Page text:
Phish Phlags

Here’s a phish one of ESET’s partners drew our attention to: it’s aimed at users of Maybank (http://www.maybank2u.com), the largest financial services group in Malaysia. The scam is somewhat more elaborate than many we see, and it’s worth a little analysis to see what flags we can extract from it for spotting a phisher at work

From: Maybank Online Account [mailto:admin@maybank2u.my]
[That looks like a genuine address, but it’s spoofed: you’d need access to the mail headers to confirm that, though.]

Sent: Friday, 27 February, 2009 1:45 PM
Subject: Dear Account Holder,
[They have your money, but they don’t know your name? Lack of personalization is a pretty reliable indicator of spammed, fraudulent mail.]

Dear maybank2u Account Holder,
[See above: but even if it used your email address, that wouldn’t be much better. It’s pretty easy to script a spam mailout to insert each recipient’s email address. It’s even feasible to parse the address to extract what may be the name of the account holder: however, that can result in curious effects like "Dear jero664…"]

 
     Maybank2u would like to inform you that an increased number of merchants and ATMs in your country have experienced data compromises of payment cards used in their stores and at their ATMs, and that your funds may be at risk.  To protect yourself, please follow the next steps :
[This is the threat: it’s intended to panic you into taking an unconsidered, incautious action like giving your details to a complete stranger.
The next section, however, is where it gets interesting. Most phishes tell you to click on a link which will take you to a fake site. This one does something quite different.]

 * Log in into maybank2u online account 
[URL removed, but this is the real bank site]

* You must request for TAC online via maybank2u – your TAC will be sent via SMS to the mobile phone number you registered at the ATM.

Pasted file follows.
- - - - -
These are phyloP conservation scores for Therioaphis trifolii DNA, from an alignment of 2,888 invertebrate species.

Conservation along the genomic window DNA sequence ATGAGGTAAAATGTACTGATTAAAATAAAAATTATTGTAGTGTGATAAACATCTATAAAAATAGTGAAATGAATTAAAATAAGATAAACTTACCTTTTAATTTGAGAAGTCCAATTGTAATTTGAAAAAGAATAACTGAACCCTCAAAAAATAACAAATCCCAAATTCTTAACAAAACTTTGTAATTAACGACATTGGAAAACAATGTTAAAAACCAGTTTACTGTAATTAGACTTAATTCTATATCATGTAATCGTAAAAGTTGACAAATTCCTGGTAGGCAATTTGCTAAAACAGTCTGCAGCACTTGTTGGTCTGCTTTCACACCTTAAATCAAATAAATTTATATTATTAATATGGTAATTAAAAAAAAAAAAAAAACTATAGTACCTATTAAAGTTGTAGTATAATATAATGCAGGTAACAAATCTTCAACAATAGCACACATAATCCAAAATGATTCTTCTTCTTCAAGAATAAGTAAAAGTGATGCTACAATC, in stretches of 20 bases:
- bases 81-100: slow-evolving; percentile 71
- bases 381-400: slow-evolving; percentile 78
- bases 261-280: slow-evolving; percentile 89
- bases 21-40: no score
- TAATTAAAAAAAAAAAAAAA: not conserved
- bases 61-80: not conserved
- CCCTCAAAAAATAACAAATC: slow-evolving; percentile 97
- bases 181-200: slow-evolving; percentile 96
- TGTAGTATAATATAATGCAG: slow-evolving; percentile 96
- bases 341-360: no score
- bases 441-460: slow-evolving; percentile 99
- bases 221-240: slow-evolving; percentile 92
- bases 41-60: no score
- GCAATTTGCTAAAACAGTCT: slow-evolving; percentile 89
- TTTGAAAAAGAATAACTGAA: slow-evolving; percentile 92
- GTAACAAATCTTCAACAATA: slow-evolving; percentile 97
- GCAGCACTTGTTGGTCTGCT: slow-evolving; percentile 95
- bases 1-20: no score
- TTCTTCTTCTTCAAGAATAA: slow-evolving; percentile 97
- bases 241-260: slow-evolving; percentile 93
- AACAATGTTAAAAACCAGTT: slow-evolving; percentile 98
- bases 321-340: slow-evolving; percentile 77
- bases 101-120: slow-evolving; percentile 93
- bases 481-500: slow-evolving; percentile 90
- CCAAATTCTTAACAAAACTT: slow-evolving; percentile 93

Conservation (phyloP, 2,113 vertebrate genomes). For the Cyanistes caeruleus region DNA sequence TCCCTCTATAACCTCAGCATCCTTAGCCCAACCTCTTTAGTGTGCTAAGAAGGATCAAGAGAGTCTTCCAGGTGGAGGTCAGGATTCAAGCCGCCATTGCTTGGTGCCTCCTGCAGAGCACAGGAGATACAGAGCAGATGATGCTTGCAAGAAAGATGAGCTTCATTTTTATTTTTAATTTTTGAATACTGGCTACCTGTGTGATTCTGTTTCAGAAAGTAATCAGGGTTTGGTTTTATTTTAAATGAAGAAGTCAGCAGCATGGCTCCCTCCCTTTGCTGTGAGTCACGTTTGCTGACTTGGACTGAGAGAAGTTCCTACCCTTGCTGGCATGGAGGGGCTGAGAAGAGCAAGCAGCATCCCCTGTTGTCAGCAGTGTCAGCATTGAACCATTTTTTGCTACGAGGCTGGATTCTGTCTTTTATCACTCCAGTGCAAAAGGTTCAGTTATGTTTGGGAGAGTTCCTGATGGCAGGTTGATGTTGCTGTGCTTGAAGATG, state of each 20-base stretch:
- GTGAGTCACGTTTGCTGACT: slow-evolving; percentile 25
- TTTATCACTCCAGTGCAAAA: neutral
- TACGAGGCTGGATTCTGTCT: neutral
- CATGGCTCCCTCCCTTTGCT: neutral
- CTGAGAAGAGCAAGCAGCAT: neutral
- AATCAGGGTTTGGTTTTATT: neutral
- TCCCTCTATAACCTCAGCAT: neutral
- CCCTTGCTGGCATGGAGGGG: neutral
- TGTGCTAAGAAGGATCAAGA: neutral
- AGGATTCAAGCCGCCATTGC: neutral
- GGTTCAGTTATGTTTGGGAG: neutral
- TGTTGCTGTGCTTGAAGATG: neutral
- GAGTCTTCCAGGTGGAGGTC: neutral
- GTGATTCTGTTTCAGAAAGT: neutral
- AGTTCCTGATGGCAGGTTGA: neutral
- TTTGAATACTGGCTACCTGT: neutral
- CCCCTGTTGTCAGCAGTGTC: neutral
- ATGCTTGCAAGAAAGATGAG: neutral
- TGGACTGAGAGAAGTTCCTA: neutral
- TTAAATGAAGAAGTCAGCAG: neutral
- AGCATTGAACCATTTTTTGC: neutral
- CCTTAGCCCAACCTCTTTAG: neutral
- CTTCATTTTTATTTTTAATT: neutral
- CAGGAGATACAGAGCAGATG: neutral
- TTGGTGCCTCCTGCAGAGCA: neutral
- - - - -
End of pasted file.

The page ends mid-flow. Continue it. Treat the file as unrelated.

( you can find the "request a TAC" button in the right menu of your account "Utilities" )
[As I don’t have an account there, I haven’t checked this personally, but apparently this involves accessing the genuine site and requesting a Transaction Authorization Code (TAC). This is only supposed to be sent to a mobile phone number which the owner has registered with the bank over the counter. So how does this benefit the scammer?]

    * Logout from your maybank2u account and close the browser.
[Ok…]
    * When you have received the TAC (Transaction Authorization Code) on your mobile phone, open the secured form attached to email and submit the requested information
      ( Account user ID, password and TAC )

[And this is where it all becomes clear. The attached form is, in fact, a JavaScript to a site in China that has nothing whatsoever to do with Maybank. It’s just another link to a fake web site. The previous procedure performs threemain functions:

  • It obscures the fact that this is just a link to an unvalidated site with no proven connection to the apparent sender.
  • It sets up the victim to acquire all the information the scammer needs to plunder his account
  • It looks as if the procedure is a comprehensive, safe, genuine validation procedure (indeed, it apparently really is), so the victim is off-guard when the last stage of the con is executed: the fact that the procedure actually seems lengthy and a little bureaucratic reinforces the victims sense of false security.

    
     Please allow 48 hours for processing
[In other words, please give me 48 hours to wreak havoc with your finances.]

Thank you,
maybank2u Risk Management Department
[Have a nice day!]

I’m sure you can see ways in which this approach to be localized to map to where you live!

Thanks to Quah PK for bringing this to my attention.

David Harley BA CISSP FBCS CITP
Director of Malware Research

Author David Harley, ESET

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